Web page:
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Impact of radiation and surgery for intraductal papillary neoplasm of the bile duct: A population-based analysis.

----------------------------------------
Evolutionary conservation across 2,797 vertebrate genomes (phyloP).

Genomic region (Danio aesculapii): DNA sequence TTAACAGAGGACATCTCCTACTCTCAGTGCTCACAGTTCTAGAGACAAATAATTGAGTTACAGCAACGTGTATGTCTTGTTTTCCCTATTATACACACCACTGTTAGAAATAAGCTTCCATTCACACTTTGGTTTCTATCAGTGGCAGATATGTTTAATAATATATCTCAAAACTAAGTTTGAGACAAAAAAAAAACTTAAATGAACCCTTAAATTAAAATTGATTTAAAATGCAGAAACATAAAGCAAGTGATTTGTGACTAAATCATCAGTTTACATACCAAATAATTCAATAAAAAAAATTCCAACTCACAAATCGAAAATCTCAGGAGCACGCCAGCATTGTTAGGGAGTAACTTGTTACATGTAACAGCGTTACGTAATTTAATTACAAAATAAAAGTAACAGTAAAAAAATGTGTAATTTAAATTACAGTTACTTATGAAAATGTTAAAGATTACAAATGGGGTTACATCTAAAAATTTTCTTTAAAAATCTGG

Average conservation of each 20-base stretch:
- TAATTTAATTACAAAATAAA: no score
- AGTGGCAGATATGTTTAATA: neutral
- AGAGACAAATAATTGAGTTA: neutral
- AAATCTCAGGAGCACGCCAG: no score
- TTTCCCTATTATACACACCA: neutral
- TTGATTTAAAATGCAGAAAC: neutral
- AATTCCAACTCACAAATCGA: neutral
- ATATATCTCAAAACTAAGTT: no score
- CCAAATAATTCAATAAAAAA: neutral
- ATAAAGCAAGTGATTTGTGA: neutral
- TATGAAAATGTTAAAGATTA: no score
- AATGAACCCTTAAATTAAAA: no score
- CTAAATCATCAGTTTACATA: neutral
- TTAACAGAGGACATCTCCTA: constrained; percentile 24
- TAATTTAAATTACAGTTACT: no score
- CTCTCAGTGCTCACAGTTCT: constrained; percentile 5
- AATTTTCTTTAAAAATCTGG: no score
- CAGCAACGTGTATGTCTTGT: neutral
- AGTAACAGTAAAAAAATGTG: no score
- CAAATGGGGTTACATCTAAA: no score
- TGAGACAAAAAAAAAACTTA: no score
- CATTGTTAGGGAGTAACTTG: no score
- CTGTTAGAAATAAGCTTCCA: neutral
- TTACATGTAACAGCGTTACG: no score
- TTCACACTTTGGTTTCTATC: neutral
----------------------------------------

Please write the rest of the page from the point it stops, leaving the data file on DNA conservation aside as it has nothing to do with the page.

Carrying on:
Background: Intraductal Papillary Neoplasm of the Bile Duct (IPNB), either in-situ or invasive, is a histological variant with better prognosis then the more common adenocarcinoma. This study’s purpose is to use the Surveillance Epidemiology and End Results (SEER) database to evaluate prognostic factors: histology, stage, location, extent of surgery and the use of radiation therapy (RT). Methods: Cases from 1973-2011 were acquired. Inclusion criteria included intrahepatic (IHD), extrahepatic bile duct (EHD) or ampulla of vater (AoV) locations, first primary, extent of surgery and RT history. Kaplan-Meier and Log-Rank methods measured overall survival (OS) and disease specific survival (DSS) in months (m) and their medians (MOS, MDSS). Cox multivariate regression computed hazard ratios (HR) controlling for stage, treatment, surgical extent and histology. Results: . For non-invasive cases, 14% were IPNB (n = 31). Survival was similar for EHD & AoV cases. Surgery was associated with prolonged MOS of 120m compared to 8m without surgery or RT. A trend suggested better survival with lesser extent of surgery for EHD & AoV cases (p < 0.16, n = 8 at both sites). For invasive cases, 5% were IPNB (n = 1309). For cases not receiving surgery, RT was associated with prolonged OS & DSS from 3 to 7m (p = 0.026) and 4 to 8m (p = 0.074). In T1N0M0 EHD cases, surgery with and without RT had similar OS & DSS. Cox analysis observed similar OS & DSS for surgery with and without RT for EHD and AoV cases. Mucin-producing IPNB was less likely local stage disease (10% vs 39%, p < 0.01), with shorter OS 5m vs 23 m (p < 0.01) and DSS 6m vs 28m (p < 0.01), and for EHD cases, with HR = 2.0 (p < 0.01) compared to papillary type IPNB. Conclusions: For non-invasive IPNB, surgery with less extensive resections was associated with better prognosis. For invasive IPNB cases not amenable to surgery, RT improved short term survival. If high-risk factors such as suboptimal surgical margins, which are not recorded in SEER, correlated with the use of RT, then the outcomes in EHD & AoV locations could be explained by an imparted benefit. As well, mucin-associated IPNB, was associated with worse survival than papillary type. Further work is necessary to validate these findings.